In Unnao, a prominent political leader is the prime accused in case of raping a minor girl and subsequently attempting to kill the victim and her father. One co-accused, who was out on bail, tried to kill the victim by burning her alive. At the time of writing this she is struggling for her life with 90 percent burns. The Unnao police who was supposed to protect the victim appeared washing their hands off by claiming that the victim did not specifically request protection from them, as if the duty of the police is to protect people who seek protection from them.
The BJP leaders like Uma Bharti, who commended the act of Cyberabad police, did not seek trial and justice by the UP police in this case. Samajwadi Party leaders also did not say that the accused in this case should also be lynched in public. The film stars like Anupam Kher, Junior NTR, Nagarjuna, Samntha, Rakul Preet, Rishi Kapoor and news anchors may also like to answer if Unnao case accused should also be lynched in public to meet the end of justice.
I have no sympathy for rapists. I strongly believe that all acts of outraging the modesty of a woman must be strongly and expeditiously punished. But the question is whether we want the Hyderabad style of punishment as a template for future cases.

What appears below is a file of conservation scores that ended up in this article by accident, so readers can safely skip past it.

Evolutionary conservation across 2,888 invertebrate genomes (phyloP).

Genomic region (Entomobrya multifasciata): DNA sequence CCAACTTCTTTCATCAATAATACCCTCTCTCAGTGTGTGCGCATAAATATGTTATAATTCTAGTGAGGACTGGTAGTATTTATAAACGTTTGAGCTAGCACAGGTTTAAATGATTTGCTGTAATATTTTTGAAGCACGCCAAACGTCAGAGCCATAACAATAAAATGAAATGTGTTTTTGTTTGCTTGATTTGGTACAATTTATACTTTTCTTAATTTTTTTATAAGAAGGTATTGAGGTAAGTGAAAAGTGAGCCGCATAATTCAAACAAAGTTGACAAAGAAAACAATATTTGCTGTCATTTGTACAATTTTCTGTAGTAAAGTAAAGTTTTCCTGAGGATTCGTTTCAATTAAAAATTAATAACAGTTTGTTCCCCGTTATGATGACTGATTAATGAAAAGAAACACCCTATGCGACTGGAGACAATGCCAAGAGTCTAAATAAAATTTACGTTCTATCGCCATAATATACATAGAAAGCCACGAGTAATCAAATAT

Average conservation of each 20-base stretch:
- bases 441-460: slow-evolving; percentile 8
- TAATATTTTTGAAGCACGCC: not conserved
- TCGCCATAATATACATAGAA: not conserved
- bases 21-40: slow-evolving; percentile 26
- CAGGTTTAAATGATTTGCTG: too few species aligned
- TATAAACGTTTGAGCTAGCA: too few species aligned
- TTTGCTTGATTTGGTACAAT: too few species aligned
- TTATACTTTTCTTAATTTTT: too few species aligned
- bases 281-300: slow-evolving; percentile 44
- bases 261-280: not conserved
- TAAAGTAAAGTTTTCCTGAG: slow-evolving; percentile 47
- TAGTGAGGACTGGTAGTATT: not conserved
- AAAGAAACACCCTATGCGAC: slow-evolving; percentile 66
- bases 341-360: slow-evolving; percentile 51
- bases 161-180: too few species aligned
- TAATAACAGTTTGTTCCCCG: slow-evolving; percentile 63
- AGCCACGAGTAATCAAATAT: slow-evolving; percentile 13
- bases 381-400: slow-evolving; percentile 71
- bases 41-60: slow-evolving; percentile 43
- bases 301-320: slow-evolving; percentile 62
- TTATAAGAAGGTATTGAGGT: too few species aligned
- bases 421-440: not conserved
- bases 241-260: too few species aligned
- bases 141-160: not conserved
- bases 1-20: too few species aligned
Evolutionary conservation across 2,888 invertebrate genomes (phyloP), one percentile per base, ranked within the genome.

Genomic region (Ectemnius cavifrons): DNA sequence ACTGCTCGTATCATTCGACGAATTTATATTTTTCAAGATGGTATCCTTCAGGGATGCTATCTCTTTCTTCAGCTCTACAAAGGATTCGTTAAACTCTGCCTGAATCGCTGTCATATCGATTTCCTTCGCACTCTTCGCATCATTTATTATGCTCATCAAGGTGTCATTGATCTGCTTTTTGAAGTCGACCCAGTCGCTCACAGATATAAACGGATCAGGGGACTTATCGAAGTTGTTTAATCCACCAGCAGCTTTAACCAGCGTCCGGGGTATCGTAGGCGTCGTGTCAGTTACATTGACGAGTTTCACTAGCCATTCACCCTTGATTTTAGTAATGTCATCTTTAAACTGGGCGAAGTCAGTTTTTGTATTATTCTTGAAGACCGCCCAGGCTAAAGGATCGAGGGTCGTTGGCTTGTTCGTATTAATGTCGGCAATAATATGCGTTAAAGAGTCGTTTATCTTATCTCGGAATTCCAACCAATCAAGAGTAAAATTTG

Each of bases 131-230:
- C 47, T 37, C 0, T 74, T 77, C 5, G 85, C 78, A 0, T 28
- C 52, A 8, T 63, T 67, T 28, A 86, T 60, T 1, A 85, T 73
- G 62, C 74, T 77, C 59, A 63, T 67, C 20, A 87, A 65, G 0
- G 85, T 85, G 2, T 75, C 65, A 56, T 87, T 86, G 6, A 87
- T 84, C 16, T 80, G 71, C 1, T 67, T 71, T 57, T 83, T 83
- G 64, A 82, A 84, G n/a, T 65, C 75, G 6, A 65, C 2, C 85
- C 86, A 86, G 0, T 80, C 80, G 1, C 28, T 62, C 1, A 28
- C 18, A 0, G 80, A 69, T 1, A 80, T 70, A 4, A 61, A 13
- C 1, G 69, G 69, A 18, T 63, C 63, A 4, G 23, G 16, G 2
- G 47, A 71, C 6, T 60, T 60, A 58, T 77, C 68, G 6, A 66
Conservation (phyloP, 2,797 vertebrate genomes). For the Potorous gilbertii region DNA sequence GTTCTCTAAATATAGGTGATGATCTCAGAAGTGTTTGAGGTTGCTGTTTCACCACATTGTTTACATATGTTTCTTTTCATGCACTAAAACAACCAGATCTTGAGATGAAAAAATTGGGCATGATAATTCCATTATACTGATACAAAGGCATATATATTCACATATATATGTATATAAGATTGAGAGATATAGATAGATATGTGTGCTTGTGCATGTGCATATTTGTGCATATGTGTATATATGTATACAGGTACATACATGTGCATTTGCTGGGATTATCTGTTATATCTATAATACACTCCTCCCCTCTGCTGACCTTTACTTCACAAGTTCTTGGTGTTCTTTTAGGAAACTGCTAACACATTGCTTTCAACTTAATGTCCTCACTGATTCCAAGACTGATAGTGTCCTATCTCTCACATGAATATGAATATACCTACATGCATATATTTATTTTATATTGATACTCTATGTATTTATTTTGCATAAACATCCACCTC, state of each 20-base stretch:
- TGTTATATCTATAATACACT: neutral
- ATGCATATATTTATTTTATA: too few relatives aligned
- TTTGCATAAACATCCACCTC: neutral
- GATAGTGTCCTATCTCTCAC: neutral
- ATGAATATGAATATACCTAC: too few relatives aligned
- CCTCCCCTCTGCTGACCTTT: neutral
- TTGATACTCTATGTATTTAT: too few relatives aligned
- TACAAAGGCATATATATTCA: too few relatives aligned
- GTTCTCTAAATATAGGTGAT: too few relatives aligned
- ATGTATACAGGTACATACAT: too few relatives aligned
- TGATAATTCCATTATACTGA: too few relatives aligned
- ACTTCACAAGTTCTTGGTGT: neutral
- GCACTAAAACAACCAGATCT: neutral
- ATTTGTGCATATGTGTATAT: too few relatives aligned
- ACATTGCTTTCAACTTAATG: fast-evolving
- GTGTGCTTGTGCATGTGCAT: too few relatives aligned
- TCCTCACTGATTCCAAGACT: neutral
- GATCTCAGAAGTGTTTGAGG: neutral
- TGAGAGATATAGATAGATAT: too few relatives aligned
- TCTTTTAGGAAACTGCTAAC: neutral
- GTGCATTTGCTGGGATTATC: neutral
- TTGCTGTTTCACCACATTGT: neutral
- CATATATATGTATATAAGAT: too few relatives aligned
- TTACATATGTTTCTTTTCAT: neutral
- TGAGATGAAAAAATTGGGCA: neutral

The Indian public has largely appreciated Gangajal and Singham kind of justice, because deep down we all want the truth to prevail and criminals to be punished. Bringing the reel life drama to the real life may however not be the aspiration of the majority.
Game of quick justice
Because, in real life, the Singhams are very few and fallible policemen too many. Once this game of quick justice gains wider acceptance, the deterrence for wrongful confinement, extortion and encounter will end. Today these were four alleged criminals. Tomorrow these will be four innocent youth who resisted a politician's son’s wrongful advances towards their friend or family member.
I believe we need the Gandhi vs Godse debate to take place at every platform -- schools, colleges, assemblies, parliament, markets, and offices everywhere. The debate should happen without any prejudice or inhibition with the idea of settling the issue once for all. We need to urgently decide the template we aspire for our society and country. If it is Godse let's obliterate the facade of non-violence, Gandhi, Buddha, Nanak et. al. and reframe the constitution accordingly. And if it is otherwise, the school curriculums must be changed to provide for training in non-violence, compliance, fundamental duties, honesty, and integrity etc.
I shall refrain from seeking punishment for Cyberabad police officers and all those high-profile citizens who have commended their act of gruesome violence and non-compliance, for I shall be speaking for Gandhi in the debate, if that ever takes place.
Vijay Kumar Gaba explores the treasure you know as India, and shares his experiences and observations about social, economic and cultural events and conditions. He contributes his pennies to the society as Director, Equal India Foundation. Read his columns